I could easily spend the remaining time outlining further stories, but I will leave it at that, apart from reinforcing the point that most of the complaints have been about the protracted nature of the process, the pressure to travel to an out-of-hours centre when unwell, and the length of time it has taken to secure a home visit and for a health professional to arrive. I have met representatives from Primecare and there is some focus on trying to improve the service being provided, but it is still not good enough. There was a Radio Solent phone-in this morning and the lines were red hot with people ringing in from all over the area with similar experiences.

What is of more concern to me at the moment is that the new GP contract means that the primary care trust will be taking over responsibility for out-of-hours medical services. I am beginning to wonder, having done some research, whether this is an opportunity that is likely to be squandered. I have been told that the four primary care trusts in the area—Southampton City, Eastleigh and Test Valley South, Mid-Hampshire and New Forest—are liaising on the provision of a new service. I wrote to the primary care trusts that serve my constituency in December last year. I also wrote to the ambulance trust.

Most responses try to provide a bland reassurance, but there were some worrying responses tucked away. For example, Chris Evenett, chief executive of Mid-Hampshire PCT, said: As part of this development work, being co-ordinated across three PCTs in mid and west Hampshire, we are assessing demand. It is fair to say that there has not been a robust activity monitoring of out of hours provision in the past and therefore we have to develop estimates based on best available information. John Richards of Eastleigh and Test Valley South PCT seemed to have slightly more information about what was going on in his particular primary care trust. He told me that there were approximately 14,000 calls each year to the out-of-hours service, 40 per cent. of which required some sort of face-to-face consultation. He went on to describe how he thought the service might develop. He said: The plan is comprehensive and includes call centre facilities, communications hub, primary care centres, transport and visiting … Initially the service will be GP-led but, over time, we hope to increase the involvement of nurses, paramedics and others to ensure that patients are seen by the most appropriate health care professional. Sounds okay.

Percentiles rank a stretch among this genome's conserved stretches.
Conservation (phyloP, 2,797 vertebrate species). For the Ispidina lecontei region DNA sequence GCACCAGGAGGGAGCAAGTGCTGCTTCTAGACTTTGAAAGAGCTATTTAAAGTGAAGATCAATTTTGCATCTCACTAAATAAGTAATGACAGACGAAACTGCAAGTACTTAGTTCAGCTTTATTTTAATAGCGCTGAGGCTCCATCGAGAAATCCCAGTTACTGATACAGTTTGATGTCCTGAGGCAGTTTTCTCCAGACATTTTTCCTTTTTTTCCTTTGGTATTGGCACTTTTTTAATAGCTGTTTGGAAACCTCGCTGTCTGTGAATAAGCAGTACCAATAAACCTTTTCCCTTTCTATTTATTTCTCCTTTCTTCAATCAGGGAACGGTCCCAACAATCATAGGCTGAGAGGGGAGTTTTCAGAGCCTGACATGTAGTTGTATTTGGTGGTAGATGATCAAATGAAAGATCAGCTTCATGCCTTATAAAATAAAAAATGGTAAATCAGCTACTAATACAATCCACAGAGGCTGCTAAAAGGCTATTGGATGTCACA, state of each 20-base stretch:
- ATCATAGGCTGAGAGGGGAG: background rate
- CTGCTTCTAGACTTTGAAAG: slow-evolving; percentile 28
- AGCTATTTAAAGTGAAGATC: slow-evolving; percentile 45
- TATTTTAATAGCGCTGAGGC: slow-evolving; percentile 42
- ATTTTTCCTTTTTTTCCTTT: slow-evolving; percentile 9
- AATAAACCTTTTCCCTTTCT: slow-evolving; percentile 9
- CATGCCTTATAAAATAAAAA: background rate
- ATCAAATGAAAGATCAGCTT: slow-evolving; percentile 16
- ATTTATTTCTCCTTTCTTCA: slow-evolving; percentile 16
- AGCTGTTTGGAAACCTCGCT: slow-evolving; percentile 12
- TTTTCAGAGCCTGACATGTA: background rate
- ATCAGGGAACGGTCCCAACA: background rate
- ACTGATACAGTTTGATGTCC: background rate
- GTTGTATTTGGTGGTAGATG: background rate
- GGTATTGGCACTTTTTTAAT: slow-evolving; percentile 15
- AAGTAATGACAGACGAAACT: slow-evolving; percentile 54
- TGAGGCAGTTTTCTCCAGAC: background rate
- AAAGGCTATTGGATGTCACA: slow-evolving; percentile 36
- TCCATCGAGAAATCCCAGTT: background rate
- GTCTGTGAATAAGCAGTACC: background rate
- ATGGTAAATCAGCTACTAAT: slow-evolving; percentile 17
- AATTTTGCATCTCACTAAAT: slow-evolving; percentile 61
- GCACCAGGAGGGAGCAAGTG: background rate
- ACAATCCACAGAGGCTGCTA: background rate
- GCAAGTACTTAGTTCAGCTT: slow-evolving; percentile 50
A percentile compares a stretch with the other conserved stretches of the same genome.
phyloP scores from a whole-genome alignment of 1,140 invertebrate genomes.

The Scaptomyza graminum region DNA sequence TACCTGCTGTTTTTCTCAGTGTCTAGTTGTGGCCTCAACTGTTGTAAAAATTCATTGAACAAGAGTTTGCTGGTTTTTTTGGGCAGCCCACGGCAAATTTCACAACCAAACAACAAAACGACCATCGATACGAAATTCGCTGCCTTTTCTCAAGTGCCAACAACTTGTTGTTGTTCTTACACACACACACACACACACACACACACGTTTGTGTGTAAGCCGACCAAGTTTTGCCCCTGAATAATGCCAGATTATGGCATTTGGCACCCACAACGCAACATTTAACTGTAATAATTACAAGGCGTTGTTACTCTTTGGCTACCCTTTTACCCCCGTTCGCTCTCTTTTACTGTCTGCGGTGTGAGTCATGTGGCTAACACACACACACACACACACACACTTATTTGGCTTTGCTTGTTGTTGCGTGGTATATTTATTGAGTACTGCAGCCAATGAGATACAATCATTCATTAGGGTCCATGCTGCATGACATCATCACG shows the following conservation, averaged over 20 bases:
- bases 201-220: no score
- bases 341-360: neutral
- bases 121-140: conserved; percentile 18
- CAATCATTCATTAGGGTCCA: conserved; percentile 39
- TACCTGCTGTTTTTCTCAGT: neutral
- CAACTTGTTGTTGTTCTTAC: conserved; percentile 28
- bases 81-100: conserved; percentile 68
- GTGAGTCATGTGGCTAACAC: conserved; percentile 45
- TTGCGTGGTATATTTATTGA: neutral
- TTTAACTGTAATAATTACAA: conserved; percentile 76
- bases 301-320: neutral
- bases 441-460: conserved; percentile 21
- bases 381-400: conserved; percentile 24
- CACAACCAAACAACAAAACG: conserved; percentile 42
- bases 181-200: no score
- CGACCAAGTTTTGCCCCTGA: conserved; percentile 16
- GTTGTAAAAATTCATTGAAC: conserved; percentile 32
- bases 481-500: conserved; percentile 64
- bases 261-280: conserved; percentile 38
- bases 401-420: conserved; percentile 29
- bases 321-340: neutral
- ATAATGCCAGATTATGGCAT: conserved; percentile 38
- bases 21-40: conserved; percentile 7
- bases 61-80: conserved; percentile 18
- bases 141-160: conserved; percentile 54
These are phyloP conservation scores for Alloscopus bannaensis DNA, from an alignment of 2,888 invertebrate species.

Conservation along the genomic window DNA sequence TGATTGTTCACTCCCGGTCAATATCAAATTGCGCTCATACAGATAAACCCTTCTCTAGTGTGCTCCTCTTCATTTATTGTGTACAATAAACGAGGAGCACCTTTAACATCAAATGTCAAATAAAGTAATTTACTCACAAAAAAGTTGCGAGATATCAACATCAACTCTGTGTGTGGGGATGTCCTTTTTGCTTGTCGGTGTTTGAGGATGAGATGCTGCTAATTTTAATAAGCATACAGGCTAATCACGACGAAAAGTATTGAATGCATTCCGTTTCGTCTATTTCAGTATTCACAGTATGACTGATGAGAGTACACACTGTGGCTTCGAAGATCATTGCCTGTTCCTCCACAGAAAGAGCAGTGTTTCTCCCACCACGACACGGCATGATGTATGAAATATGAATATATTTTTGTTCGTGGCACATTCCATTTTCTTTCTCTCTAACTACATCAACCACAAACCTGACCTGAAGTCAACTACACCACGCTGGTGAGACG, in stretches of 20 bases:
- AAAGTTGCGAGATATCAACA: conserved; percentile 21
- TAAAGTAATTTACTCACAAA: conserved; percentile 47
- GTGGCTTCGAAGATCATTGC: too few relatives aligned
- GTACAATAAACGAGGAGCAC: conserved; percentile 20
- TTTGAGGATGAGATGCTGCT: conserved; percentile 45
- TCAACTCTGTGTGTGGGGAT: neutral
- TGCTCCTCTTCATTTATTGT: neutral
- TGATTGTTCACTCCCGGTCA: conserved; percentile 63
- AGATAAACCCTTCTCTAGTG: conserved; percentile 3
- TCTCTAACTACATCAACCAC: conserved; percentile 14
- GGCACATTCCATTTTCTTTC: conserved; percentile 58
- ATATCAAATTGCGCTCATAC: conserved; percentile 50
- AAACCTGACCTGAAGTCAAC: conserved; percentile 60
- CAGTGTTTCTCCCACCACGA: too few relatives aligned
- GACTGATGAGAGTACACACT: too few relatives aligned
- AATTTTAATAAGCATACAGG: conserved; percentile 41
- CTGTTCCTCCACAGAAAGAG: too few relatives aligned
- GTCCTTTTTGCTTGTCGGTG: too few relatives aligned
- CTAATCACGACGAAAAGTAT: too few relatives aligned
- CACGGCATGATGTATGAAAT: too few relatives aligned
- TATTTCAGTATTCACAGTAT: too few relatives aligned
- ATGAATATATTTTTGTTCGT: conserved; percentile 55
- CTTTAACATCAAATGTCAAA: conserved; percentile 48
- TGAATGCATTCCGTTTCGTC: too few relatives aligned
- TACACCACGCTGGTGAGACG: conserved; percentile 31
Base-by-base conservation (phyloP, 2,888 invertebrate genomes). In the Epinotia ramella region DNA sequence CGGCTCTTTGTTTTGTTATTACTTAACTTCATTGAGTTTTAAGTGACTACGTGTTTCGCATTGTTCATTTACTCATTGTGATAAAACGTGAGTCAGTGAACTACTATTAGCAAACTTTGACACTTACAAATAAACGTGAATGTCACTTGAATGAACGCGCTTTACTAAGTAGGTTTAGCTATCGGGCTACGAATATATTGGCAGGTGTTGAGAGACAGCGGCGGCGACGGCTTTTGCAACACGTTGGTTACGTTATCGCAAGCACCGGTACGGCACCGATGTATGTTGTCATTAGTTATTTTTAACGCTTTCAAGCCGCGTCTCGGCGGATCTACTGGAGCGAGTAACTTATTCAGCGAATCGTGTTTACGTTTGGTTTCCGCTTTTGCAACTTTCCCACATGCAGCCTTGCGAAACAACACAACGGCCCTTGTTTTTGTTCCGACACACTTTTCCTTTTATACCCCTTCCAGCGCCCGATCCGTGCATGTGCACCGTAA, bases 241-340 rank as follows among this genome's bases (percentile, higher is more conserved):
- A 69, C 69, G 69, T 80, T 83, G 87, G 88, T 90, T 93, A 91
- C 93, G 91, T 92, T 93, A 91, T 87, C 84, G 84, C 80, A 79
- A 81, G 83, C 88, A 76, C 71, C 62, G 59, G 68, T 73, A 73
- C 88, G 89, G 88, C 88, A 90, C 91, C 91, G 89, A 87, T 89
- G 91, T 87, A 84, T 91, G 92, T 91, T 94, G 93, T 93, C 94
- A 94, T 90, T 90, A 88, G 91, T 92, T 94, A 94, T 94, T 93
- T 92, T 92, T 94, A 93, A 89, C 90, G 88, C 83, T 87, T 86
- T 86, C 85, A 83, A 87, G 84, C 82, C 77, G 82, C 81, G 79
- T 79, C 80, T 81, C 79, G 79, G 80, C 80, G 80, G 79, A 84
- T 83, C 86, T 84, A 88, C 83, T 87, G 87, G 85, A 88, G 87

The response from Brian Skinner of Southampton City PCT was quite interesting, because he stated: As a primary care trust we have seen an increase in the visit rate from 15% of our total out of hours activity to 25%in the last two years. It is too early to say at this stage whether the effects of the changes we are currently making to the service are reducing the demand for visits. It should be noted that an out of hours GP can carry out the equivalent of 1.5 visits per hour as opposed to a GP or nurse in a primary care centre who can see seven patients per hour. He went on to mention that there had been a number of new initiatives, such as walk-in centres and NHS Direct, which had to be monitored to assess the impact on the demand for services.

The letter of 19 January from Claire Severgnini, the chief executive of Hampshire Ambulance Service NHS trust, was of the greatest concern. She says: The ambulance service has seen an increase in demand as a consequence of the changes and particularly to poor systems Primecare have in place. More positively, Claire Severgnini mentioned a new initiative called "see and treat", which is being piloted. She says: increasingly we could provide care in the community and minimise the number of patients being brought into already busy A & E Departments. The obvious question is where we go from here. It might be useful to refer to the Carson standards, which were produced in an attempt to provide a minimum standard of service for out-of-hours care. They are what local service providers should be taking into account when developing new services, and to which they should aspire.

In March 2000, Dr. David Carson produced a report, which states: the purpose of out-of hours services in primary care …to meet those urgent patient needs that cannot safely be deferred until the patients own GP practice is next open. It also recommended that All patients should have access to the same high quality, out of hours services, regardless of the part of the country in which they live. I am not sure that that is happening.

Recommendation 1 states: A new model of integrated out of hours provision should be accessed by patients via a single telephone call, routed in the first place through NHS Direct, passed where necessary to the appropriate providers of out of hours services in that locality. I have already described the problems. The verdict is that that has failed.

Recommendation 3 states: Sufficient primary care centres should be provided to enable out of hours providers to meet the Quality Standards set out in the review. Current provision is very patchy, which may explain the difference in the figures for Test Valley and for Southampton, which has better provision. People do not want to travel a great distance when they are ill, which is overlooked. My constituents in particular will miss out, because, I believe, none of the planned centres will be based in my constituency.